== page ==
How to Use Power Queries in Excel

Though tech tools offer a wide variety of data management solutions, consolidating information from multiple sources remains a challenge. Making sense of disparate datasheets often relies on manual effort.

This is where power query can help by wrangling data from various origins into an integrated view.

As a marketing consultant, I work with multiple teams across a client’s business. To get a true picture of what’s going on with a SaaS company’s revenue funnel, for example, I typically need data from marketing, sales, customer success, and product.

However, the data I need typically gets collected across multiple locations and in different formats. Piecing everything together means getting everything in one place, in the same format, and able to be manipulated in whichever way is needed.

So, power query has been very useful to me over the years, and it’s not as complicated as you might think.

With power query, you can import, clean, transform, and merge datasets from multiple sources. Once you know how to use it, gathering and interpreting data from diverse sources becomes a whole lot easier.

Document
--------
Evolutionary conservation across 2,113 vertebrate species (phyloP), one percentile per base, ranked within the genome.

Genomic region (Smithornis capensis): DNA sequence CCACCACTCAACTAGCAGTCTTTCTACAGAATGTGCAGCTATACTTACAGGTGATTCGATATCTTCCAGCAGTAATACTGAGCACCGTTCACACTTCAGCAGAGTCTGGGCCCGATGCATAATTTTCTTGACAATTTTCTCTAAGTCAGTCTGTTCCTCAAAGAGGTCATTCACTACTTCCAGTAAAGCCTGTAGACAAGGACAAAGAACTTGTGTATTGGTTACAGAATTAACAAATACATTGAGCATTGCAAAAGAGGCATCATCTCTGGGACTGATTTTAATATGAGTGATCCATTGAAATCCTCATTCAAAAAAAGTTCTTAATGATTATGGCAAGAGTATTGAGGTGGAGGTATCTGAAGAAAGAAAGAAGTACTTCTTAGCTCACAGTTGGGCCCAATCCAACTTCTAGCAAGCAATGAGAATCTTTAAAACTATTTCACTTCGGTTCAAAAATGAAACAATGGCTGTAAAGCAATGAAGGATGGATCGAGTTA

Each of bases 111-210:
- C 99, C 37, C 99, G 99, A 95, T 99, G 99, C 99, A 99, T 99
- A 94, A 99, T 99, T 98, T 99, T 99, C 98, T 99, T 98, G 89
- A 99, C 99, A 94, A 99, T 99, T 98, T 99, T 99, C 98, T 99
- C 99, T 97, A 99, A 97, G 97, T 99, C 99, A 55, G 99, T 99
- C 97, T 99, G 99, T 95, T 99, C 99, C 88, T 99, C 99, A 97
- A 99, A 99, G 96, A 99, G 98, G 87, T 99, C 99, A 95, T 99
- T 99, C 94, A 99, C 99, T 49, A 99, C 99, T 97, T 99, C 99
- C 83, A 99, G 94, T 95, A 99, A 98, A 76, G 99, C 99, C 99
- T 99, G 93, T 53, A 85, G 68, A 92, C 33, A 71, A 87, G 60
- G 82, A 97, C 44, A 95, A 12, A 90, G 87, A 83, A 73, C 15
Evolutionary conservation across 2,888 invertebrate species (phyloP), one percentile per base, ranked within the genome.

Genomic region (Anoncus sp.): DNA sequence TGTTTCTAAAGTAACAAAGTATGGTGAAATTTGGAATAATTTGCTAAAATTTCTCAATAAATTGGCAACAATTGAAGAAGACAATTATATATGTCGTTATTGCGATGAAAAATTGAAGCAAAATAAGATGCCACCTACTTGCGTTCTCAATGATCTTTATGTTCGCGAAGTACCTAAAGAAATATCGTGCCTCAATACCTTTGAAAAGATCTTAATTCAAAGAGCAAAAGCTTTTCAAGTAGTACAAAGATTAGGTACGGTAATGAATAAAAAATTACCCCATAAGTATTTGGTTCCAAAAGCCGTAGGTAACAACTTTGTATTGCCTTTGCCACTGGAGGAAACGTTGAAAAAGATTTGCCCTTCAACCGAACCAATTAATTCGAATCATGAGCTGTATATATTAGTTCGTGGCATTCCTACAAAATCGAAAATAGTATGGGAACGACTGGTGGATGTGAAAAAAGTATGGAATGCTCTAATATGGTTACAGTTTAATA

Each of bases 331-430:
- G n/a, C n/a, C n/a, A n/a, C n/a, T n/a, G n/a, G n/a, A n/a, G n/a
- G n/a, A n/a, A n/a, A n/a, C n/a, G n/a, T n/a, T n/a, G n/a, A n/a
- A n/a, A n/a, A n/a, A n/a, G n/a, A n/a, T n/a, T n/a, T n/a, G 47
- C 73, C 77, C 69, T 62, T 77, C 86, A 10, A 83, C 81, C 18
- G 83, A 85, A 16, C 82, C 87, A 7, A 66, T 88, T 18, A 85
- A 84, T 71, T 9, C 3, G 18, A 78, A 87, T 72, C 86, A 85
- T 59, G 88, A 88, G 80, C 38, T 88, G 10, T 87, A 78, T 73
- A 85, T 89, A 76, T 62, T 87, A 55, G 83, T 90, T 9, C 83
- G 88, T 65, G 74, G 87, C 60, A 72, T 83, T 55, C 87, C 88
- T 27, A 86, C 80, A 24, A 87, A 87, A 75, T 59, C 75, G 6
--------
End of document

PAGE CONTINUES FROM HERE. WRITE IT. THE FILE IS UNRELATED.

What is a power query?
How to Use Power Queries in Excel
Power Query Examples

What is a power query?

Power query is essentially a technology you can use within Excel to connect datasets together within an Excel spreadsheet. You can use power query to pull data from a range of sources, including webpages, databases, other spreadsheets, and multiple file types.

Once the data is imported, you can also use the power query editor to clean and transform the data. Finally, you can import the transformed data into your existing spreadsheet.

Common actions you can use in the power query editor after importing data include filtering, removing duplicates, splitting columns, formatting data, and merging data.